Thursday, June 30, 2011

How to Start Academic Language Responses

What are your thoughts on/experiences with Academic Language? How do you plan on incorporating Academic Language in your own classroom? What types of activities/exercises can you do to build on your students’ home language and help them acquire the skills necessary to be successful in an academic setting?


  1. I think that academic language is an extremely important aspect of teaching and that all teachers should include academic language in their classroom daily. I did my classroom observation last semester in a school where 80% of the students were English Language Learners; with this experience and I learned the importance of using academic language in the classroom (especially for ELL students) in order to give them a better opportunity to understand the material that they had learned. During my classroom observation I learned many strategies to help implement better academic conversations amongst the students within the classroom.
    I plan to incorporate academic language in my own classroom by using a variety of strategies and implementing a variety of activities that help my students improve and incorporate academic language and conversation in the classroom and in their everyday lives. There are many strategies and activities that can be used to incorporate academic language of my students. Some strategies that I have learned and that I will want to use in my own classroom are think-pair-share, word walls, and using pictures/drawings to help the students remember the academic language. Also, when building academic language it is important to give the students an example of something from their everyday lives that they can connect and relate to in order to help them remember the academic language. It is also important to model for your students how to use the academic language in conservations, for them to practice academic conversations amongst each other, and that it is also useful for them to summarize and, or draw a picture about what they have learned to help them remember and get a better understanding of what they learned and help them make their own meaning of the academic language.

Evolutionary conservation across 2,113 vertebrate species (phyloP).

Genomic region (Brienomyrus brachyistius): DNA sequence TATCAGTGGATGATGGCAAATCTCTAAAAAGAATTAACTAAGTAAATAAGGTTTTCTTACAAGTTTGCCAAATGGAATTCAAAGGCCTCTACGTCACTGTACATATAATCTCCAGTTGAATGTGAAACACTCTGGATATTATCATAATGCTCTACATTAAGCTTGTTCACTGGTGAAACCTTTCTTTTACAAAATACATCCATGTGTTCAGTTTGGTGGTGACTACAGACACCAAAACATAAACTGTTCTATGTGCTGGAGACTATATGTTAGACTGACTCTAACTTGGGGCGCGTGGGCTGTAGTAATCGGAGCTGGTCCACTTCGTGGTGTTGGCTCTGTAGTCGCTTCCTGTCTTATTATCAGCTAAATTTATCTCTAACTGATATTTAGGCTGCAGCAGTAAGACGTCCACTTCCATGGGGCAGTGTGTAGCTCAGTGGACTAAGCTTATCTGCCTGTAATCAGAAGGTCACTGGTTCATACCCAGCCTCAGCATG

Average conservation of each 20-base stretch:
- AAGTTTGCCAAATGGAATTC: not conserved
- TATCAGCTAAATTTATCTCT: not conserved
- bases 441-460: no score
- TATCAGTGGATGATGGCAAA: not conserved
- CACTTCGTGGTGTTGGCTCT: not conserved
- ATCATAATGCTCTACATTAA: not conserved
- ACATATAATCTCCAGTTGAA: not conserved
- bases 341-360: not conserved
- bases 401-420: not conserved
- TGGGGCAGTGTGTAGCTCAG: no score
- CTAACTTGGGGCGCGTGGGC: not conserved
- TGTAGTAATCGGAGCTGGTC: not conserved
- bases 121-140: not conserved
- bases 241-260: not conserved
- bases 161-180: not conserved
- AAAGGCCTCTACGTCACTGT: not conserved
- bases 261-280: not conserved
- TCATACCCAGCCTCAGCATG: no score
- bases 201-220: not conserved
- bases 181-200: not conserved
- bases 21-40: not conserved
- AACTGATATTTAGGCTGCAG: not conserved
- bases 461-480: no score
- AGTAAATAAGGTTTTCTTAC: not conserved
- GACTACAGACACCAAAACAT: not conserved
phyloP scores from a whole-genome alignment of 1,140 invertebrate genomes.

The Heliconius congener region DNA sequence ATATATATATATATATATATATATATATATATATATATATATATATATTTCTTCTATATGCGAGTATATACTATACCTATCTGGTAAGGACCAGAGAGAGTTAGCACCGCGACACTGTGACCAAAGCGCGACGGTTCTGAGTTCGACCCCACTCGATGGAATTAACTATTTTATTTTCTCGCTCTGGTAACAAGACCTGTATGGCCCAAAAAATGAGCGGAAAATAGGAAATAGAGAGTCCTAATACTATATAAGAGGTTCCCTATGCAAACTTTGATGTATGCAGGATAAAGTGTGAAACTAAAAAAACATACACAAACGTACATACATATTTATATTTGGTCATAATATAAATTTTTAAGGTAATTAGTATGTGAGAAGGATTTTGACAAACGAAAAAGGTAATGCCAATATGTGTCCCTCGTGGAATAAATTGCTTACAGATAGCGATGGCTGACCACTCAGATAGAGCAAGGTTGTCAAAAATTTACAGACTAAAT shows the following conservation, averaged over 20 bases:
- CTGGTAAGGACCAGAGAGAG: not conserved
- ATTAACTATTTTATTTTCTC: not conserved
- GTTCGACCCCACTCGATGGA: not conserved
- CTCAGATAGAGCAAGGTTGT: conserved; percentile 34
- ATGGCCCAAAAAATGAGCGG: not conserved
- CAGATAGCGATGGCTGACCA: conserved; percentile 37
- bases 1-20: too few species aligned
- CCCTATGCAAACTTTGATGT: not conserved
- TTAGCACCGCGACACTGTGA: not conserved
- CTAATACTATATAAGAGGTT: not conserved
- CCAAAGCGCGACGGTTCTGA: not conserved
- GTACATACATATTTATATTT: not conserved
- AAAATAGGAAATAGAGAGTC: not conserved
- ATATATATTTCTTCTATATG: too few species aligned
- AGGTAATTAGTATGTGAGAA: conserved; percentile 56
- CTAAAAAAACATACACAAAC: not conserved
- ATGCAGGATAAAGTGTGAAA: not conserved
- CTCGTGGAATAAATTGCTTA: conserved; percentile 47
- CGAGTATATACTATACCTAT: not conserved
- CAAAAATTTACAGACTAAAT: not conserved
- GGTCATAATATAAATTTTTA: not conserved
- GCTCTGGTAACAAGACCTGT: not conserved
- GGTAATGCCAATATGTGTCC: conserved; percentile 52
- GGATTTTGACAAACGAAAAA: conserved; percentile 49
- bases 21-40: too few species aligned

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  3. I found this article about academic language and conversations to be very interesting, and my attention was especially draw to the part about a typical lesson and conversation. I like that the article mentioned explicit teaching, and using cards to help teach the language. I am very familiar with explicit teaching because it has been taught and modeled to me through this credential program, and makes a big difference in student’s learning.

    I have experience with academic language through various activities such as writing lesson plans, college classroom exposure, and elementary classroom observations. I was taught academic language was very important in order to assist the students in grasping the concepts of the lesson. But in my own teaching and classroom observations that fact was proven when I witnessed students practice academic language and then have the skills and language to explain what they learned through the lesson. I also have experience with writing academic language terms in advance through my lesson plans, but when I got to the lesson, I have found that I had to do more than just define the words for the students for them to understand them, and be able to properly use the language in an academic conversation. That is where explicit teaching comes into play.

    I plan to use many different strategies to incorporate academic language in my own classroom. I will do things such as use word walls, flash cards, small and whole group discussions, partner talk, and walking around the classroom to listen to my students talk, and monitor their use of academic language.